We are in an era of eroded public space, eroded for at least three reasons. One is that an increasingly large number of people, at least in the United States, live in zones where public space was never part of the design: they live in suburbs, car-based spaces where you can step in your car, punch the garage door opener and then drive straight to the parking garage of your office and mail, avoiding being outdoors altogether. Another is that more and more people even in the old public space of cities are hurried and harried and move through such spaces obliviously. They have forgotten what these places have been and how to live in them. Just as foods that are considered delicacies in one culture are deemed disgusting and offal in others, so it is with public space: occupied as an act of gracious well-being in many parts of Europe, consigned to the homeless in many American cities. When we neither recognize nor prize what these places have been or can be, they lie dormant though like seeds that germinate after a rain, any great social deluge can reawaken them. Finally such spaces are more policed and controlled in this era when the First Amendment is often consigned to a protest pen at political conventions and other key moments in the history of democracy, surveillance cameras proliferate, and new technologies of repression develop. Yet civil society and by extension democracy depend on public life - a life that is being throttled by these things, reawakened by others, from farmers markets to the Latinoization of many neighborhoods.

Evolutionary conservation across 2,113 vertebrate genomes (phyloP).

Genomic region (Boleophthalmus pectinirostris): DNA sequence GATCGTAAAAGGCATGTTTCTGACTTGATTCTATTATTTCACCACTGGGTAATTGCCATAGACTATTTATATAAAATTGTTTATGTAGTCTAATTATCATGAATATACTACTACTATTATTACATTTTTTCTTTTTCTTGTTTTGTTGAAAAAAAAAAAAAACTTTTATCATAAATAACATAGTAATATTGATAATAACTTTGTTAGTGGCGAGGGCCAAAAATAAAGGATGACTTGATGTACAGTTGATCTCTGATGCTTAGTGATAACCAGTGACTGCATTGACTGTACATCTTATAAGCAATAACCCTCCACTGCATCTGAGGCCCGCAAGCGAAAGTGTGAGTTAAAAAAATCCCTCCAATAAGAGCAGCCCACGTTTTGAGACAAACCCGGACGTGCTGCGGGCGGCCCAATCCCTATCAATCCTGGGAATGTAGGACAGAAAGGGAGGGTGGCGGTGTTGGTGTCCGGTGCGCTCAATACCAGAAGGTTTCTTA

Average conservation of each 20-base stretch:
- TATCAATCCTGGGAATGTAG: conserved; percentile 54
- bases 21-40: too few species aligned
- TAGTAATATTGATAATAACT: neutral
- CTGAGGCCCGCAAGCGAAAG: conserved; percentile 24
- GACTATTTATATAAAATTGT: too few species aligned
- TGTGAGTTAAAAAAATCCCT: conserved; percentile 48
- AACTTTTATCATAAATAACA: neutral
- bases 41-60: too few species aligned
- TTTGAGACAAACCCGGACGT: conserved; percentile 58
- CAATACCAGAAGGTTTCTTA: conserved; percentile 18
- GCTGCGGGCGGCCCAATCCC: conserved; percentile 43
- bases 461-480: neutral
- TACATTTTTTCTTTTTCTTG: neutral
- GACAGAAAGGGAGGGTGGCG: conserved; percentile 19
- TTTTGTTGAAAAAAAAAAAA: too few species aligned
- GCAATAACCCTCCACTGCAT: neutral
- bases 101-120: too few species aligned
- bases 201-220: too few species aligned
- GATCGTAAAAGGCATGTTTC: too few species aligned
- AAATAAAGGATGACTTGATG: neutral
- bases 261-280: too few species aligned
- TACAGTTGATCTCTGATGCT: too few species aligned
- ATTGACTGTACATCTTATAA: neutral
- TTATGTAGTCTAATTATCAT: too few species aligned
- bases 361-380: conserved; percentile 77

These are all reasons why Josh MacPhee's long campaign of putting his series of radical history posters up around the country matter. They are a small gesture, perhaps, but small gestures accrue, and democracies and revolutions are made up of the myriad gestures of the small. I have long thought of pedestrians, of people who walk their cities and know them, as keeping alive a confidence and familiarity that has great potential in crisis and revolution. These posters do for the walls what those walkers do for the streets: keep alive some power and some hope in the public sphere. Just as individuals accrue into civil society, so these individual commemorations of bygone heroines and moments cohere into the radical past on which a radical future can be built.
CELEBRATE PEOPLE'S HISTORY